This ignores the fact that not everyone has access to healthy vegan foods, and may lack the resources to regularly buy them - especially in the United States where farm subsidies aren’t offered to specialty crops- which includes most fruits and vegetables. As a result, the prices of fresh fruits and vegetables are higher in comparison to other foods like dairy, processed meats, and corn-containing products.
Regardless of how we all identify or characterize ourselves, we should never become complacent and ignore any of the consequences our choices have on a much larger scale. Calling for the end of using “cruelty free” to describe veganism might sound nit-picky. But as someone who wants to promote the benefits of veganism for all its wonderful attributes, it’s important we acknowledge its shortcomings.
Only then can we truly begin to make progress toward a more compassionate and sustainable future for everyone.
Welcome to the Complexity series: posts intended to explore social justice and ethics issues with nuance, understanding, and ultimately hope. I will bring in several guest writers throughout the series, so stay tuned.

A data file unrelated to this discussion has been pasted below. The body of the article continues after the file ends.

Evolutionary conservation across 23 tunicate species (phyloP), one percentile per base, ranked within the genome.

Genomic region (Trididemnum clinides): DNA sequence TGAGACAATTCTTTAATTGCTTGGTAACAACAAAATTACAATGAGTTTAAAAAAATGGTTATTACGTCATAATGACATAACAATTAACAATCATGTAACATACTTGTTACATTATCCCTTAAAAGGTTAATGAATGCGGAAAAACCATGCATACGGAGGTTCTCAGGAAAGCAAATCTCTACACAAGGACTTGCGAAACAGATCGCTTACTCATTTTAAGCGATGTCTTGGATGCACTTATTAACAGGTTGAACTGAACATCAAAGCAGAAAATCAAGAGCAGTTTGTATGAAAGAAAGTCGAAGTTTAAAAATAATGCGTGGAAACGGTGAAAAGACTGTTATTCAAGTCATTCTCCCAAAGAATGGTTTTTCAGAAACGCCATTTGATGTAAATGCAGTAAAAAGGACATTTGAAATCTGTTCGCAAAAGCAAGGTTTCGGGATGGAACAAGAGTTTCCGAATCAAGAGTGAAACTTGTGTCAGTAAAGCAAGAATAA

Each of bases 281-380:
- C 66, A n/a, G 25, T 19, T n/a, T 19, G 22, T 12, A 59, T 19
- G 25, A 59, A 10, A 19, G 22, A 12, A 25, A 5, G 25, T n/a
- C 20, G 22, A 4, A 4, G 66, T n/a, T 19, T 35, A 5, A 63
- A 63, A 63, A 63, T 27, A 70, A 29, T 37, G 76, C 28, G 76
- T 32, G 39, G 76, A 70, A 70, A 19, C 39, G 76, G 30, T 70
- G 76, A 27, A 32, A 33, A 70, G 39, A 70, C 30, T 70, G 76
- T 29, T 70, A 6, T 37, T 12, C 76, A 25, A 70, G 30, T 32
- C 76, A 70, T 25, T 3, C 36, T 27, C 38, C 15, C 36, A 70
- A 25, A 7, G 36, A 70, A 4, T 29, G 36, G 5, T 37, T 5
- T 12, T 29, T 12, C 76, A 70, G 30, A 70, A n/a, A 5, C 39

The US political climate in the Trump age is burdensome to say the least.
Fear yields anxiety yields rage yields exhaustion.
We are traumatized, the systemically and personally vulnerable among our population especially so.
We are confused, and the President and his allies continually sow more confusion.
We feel hopeless, because every small thing we
do feels meaningless in the face of a multitude of new human rights abuses and uncertainties.
Desperation and Prophetic Imagination
I wake up most mornings feeling a weight on my chest,
trying to navigate a world that's not necessarily worse than before but with "solutions" that feel decidedly less clear-cut.
I, and I suspect many of my fellow Americans, have short circuited to the point that we've lost our sense of what theologian Walter Brueggemann calls our "prophetic imagination," the ability to see hope beyond the hazy horizon.